National Register Ft. Worth Stockyards Historic District
City of Fort Worth Stockyards Historic District
Both Armour and Swift built their meatpacking plants on East Exchange in 1902. Armour was located on the north side of the street and Swift was located on the south side. The Amour plant was originally eight linear buildings, all interconnected. They were arranged on boths sides of a central drive that also had rail lines. Acme Brick's Bennett Plant provided the brick, and Fort Worth Mayor William Bryce's construction firm was involved with the construction. Meat by-products were also made at the plant. The plant expanded over the years and the last construction appears to have taken place in 1958. The sides of the five and six story buildings were painted with the company's name on them, similar to the way Swift painted their buildings across Exchange Avenue. The Armour plant closed in 1962, but continued to be operated by other food processing companies. The general offices of both plants faced each other on Exchange. The Swift Office Building remains, but the Armour Office building was demolished in the 1970's. In 2007, the property was purchased by Chesapeake Energy for a future gas drilling site. However, the drilling never occurred, and the property was eventually demolished for future development in 2012. In 2009, XTO Energy purchased the westernmost building. This building is the only structure left of the complex.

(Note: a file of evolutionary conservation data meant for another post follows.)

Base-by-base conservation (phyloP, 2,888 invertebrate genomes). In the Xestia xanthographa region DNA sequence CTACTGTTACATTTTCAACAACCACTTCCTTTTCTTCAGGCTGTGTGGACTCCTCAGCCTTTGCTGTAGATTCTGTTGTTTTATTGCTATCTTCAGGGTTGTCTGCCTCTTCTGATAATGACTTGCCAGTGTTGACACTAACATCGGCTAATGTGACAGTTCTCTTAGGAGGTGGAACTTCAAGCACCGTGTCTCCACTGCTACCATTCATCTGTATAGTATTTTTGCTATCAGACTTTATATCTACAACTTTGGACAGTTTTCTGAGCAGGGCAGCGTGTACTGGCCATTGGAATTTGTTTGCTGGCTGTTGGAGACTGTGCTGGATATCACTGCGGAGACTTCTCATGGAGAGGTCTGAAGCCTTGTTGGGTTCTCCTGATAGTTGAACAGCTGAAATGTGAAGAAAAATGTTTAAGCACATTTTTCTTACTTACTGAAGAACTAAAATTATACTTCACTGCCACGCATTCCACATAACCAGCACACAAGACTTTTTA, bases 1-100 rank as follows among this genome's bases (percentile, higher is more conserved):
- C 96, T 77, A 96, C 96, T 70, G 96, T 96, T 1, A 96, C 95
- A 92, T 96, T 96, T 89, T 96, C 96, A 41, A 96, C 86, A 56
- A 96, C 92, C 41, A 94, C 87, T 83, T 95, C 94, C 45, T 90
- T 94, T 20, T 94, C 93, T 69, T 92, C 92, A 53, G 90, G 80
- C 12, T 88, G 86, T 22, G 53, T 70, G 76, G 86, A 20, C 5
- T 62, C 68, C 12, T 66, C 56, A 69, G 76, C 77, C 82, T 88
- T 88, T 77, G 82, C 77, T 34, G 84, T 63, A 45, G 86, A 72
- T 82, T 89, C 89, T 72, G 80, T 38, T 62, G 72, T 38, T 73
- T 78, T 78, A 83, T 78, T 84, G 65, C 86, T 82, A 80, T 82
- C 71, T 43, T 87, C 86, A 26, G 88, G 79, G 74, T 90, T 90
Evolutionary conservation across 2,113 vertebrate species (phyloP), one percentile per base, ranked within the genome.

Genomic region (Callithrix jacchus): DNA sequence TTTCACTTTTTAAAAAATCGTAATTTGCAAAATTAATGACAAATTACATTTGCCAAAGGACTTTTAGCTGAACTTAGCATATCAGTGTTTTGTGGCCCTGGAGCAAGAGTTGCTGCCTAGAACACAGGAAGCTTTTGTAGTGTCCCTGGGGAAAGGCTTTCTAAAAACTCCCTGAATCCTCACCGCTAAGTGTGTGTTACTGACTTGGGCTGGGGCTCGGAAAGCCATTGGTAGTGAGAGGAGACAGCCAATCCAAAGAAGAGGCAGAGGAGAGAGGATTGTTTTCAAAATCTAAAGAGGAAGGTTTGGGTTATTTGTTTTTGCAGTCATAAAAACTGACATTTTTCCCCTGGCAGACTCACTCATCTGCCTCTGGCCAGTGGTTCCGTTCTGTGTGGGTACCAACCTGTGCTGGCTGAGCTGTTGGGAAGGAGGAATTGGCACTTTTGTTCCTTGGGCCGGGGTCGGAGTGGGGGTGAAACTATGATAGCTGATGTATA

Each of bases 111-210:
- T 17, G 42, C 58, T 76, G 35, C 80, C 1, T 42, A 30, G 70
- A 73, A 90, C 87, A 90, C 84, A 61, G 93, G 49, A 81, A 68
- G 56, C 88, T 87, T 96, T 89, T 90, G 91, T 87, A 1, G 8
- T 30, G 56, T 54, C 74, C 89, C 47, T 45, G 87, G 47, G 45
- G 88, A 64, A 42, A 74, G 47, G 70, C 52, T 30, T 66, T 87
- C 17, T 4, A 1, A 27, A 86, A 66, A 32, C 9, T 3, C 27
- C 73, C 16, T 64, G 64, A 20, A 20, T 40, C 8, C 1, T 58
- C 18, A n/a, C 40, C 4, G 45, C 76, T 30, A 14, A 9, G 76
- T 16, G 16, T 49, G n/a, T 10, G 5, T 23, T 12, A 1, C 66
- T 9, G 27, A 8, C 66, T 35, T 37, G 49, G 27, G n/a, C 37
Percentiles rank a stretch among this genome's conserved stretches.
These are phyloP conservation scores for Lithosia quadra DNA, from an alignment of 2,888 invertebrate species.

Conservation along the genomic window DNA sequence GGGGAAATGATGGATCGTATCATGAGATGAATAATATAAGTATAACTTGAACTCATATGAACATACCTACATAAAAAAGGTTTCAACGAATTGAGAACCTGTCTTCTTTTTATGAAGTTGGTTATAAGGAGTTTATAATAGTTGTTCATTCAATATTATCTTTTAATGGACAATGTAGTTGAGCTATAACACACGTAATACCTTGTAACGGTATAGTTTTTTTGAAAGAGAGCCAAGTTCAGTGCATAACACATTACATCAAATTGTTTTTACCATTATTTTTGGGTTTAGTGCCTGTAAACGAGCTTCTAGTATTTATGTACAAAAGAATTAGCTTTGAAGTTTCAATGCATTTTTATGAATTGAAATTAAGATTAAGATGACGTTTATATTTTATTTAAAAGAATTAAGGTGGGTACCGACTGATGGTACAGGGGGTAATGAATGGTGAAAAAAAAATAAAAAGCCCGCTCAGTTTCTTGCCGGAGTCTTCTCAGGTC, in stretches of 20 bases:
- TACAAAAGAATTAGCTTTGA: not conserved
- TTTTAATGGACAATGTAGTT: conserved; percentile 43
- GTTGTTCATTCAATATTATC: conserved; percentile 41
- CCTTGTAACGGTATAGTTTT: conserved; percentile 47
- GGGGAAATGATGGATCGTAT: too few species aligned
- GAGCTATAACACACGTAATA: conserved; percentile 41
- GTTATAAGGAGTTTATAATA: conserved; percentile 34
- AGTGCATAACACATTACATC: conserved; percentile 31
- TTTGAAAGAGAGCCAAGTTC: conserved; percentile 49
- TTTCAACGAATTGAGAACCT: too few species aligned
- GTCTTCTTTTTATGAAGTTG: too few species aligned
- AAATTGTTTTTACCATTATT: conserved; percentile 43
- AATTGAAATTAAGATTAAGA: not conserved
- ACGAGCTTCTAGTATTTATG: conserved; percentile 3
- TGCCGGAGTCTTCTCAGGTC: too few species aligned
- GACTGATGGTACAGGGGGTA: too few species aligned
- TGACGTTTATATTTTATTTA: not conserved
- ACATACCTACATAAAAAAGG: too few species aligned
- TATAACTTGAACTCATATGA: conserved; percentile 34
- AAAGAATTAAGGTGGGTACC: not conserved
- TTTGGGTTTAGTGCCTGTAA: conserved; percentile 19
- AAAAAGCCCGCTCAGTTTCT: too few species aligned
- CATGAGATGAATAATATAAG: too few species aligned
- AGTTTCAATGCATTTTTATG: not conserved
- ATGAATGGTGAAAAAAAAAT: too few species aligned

The remaining building was constructed between 1943 and 1951. Serum Albumin, used in laboratories, was processed within the structure. The design of the building is industrial in nature, but the facades have Mid-Century Modern elements. It appears that this was one of the last buildings constructed at the plant. The lowest level of the building uses poured in place concrete for its facade, with red brick for the upper two floors. Horizontal cast stone bands are present above and below the windows on each floor on the second and third floors.